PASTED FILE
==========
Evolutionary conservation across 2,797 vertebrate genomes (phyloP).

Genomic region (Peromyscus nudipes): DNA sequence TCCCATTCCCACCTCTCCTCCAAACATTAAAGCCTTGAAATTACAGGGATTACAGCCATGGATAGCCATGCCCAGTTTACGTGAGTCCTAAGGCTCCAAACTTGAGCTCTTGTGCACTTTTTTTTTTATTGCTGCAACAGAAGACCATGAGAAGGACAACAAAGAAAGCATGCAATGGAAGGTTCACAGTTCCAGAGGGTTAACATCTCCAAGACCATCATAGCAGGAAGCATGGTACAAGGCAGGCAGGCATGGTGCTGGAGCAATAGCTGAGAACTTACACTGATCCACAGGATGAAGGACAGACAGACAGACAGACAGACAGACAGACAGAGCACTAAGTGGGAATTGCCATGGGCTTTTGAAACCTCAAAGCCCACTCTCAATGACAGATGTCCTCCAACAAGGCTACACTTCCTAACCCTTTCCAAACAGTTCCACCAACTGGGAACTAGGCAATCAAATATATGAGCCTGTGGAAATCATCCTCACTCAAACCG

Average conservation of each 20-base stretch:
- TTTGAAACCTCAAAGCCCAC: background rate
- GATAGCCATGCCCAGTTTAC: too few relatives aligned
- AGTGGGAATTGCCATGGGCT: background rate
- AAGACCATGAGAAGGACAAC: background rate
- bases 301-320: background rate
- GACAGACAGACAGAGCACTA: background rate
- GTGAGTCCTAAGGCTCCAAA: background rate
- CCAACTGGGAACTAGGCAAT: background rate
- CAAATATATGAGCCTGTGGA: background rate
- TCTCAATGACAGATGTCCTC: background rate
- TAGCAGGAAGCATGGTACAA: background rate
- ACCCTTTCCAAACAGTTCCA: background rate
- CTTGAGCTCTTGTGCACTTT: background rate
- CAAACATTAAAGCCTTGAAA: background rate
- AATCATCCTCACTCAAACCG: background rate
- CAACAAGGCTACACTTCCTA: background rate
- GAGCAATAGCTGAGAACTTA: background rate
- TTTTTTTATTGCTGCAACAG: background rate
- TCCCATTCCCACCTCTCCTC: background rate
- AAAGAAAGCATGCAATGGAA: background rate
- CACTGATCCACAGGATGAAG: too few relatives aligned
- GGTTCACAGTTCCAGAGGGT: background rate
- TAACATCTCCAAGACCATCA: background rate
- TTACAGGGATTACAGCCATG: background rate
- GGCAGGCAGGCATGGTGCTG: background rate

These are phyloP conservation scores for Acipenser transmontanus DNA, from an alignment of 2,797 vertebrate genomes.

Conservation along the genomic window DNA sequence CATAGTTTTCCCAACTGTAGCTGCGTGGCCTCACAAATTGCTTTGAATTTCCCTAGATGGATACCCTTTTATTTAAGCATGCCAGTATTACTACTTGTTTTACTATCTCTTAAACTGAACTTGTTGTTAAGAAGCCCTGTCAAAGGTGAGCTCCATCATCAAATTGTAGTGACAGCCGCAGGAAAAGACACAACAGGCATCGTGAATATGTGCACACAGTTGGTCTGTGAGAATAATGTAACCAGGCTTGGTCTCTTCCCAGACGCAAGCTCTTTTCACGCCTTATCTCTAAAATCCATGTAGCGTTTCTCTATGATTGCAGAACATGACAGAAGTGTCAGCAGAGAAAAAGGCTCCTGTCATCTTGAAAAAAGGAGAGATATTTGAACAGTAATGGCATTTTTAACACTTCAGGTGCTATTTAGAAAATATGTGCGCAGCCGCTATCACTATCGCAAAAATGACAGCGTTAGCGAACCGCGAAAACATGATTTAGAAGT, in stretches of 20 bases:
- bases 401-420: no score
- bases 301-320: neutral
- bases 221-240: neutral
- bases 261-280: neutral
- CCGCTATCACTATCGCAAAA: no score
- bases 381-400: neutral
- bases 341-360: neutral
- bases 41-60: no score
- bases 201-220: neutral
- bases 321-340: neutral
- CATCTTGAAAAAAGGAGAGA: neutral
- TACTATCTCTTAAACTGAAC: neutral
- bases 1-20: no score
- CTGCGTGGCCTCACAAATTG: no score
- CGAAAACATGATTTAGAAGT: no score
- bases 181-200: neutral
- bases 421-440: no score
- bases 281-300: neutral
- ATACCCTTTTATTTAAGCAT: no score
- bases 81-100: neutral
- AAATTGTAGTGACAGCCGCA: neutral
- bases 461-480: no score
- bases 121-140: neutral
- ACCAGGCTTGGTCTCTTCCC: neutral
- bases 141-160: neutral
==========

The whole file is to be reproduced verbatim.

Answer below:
Evolutionary conservation across 2,797 vertebrate genomes (phyloP).

Genomic region (Peromyscus nudipes): DNA sequence TCCCATTCCCACCTCTCCTCCAAACATTAAAGCCTTGAAATTACAGGGATTACAGCCATGGATAGCCATGCCCAGTTTACGTGAGTCCTAAGGCTCCAAACTTGAGCTCTTGTGCACTTTTTTTTTTATTGCTGCAACAGAAGACCATGAGAAGGACAACAAAGAAAGCATGCAATGGAAGGTTCACAGTTCCAGAGGGTTAACATCTCCAAGACCATCATAGCAGGAAGCATGGTACAAGGCAGGCAGGCATGGTGCTGGAGCAATAGCTGAGAACTTACACTGATCCACAGGATGAAGGACAGACAGACAGACAGACAGACAGACAGACAGAGCACTAAGTGGGAATTGCCATGGGCTTTTGAAACCTCAAAGCCCACTCTCAATGACAGATGTCCTCCAACAAGGCTACACTTCCTAACCCTTTCCAAACAGTTCCACCAACTGGGAACTAGGCAATCAAATATATGAGCCTGTGGAAATCATCCTCACTCAAACCG

Average conservation of each 20-base stretch:
- TTTGAAACCTCAAAGCCCAC: background rate
- GATAGCCATGCCCAGTTTAC: too few relatives aligned
- AGTGGGAATTGCCATGGGCT: background rate
- AAGACCATGAGAAGGACAAC: background rate
- bases 301-320: background rate
- GACAGACAGACAGAGCACTA: background rate
- GTGAGTCCTAAGGCTCCAAA: background rate
- CCAACTGGGAACTAGGCAAT: background rate
- CAAATATATGAGCCTGTGGA: background rate
- TCTCAATGACAGATGTCCTC: background rate
- TAGCAGGAAGCATGGTACAA: background rate
- ACCCTTTCCAAACAGTTCCA: background rate
- CTTGAGCTCTTGTGCACTTT: background rate
- CAAACATTAAAGCCTTGAAA: background rate
- AATCATCCTCACTCAAACCG: background rate
- CAACAAGGCTACACTTCCTA: background rate
- GAGCAATAGCTGAGAACTTA: background rate
- TTTTTTTATTGCTGCAACAG: background rate
- TCCCATTCCCACCTCTCCTC: background rate
- AAAGAAAGCATGCAATGGAA: background rate
- CACTGATCCACAGGATGAAG: too few relatives aligned
- GGTTCACAGTTCCAGAGGGT: background rate
- TAACATCTCCAAGACCATCA: background rate
- TTACAGGGATTACAGCCATG: background rate
- GGCAGGCAGGCATGGTGCTG: background rate

These are phyloP conservation scores for Acipenser transmontanus DNA, from an alignment of 2,797 vertebrate genomes.

Conservation along the genomic window DNA sequence CATAGTTTTCCCAACTGTAGCTGCGTGGCCTCACAAATTGCTTTGAATTTCCCTAGATGGATACCCTTTTATTTAAGCATGCCAGTATTACTACTTGTTTTACTATCTCTTAAACTGAACTTGTTGTTAAGAAGCCCTGTCAAAGGTGAGCTCCATCATCAAATTGTAGTGACAGCCGCAGGAAAAGACACAACAGGCATCGTGAATATGTGCACACAGTTGGTCTGTGAGAATAATGTAACCAGGCTTGGTCTCTTCCCAGACGCAAGCTCTTTTCACGCCTTATCTCTAAAATCCATGTAGCGTTTCTCTATGATTGCAGAACATGACAGAAGTGTCAGCAGAGAAAAAGGCTCCTGTCATCTTGAAAAAAGGAGAGATATTTGAACAGTAATGGCATTTTTAACACTTCAGGTGCTATTTAGAAAATATGTGCGCAGCCGCTATCACTATCGCAAAAATGACAGCGTTAGCGAACCGCGAAAACATGATTTAGAAGT, in stretches of 20 bases:
- bases 401-420: no score
- bases 301-320: neutral
- bases 221-240: neutral
- bases 261-280: neutral
- CCGCTATCACTATCGCAAAA: no score
- bases 381-400: neutral
- bases 341-360: neutral
- bases 41-60: no score
- bases 201-220: neutral
- bases 321-340: neutral
- CATCTTGAAAAAAGGAGAGA: neutral
- TACTATCTCTTAAACTGAAC: neutral
- bases 1-20: no score
- CTGCGTGGCCTCACAAATTG: no score
- CGAAAACATGATTTAGAAGT: no score
- bases 181-200: neutral
- bases 421-440: no score
- bases 281-300: neutral
- ATACCCTTTTATTTAAGCAT: no score
- bases 81-100: neutral
- AAATTGTAGTGACAGCCGCA: neutral
- bases 461-480: no score
- bases 121-140: neutral
- ACCAGGCTTGGTCTCTTCCC: neutral
- bases 141-160: neutral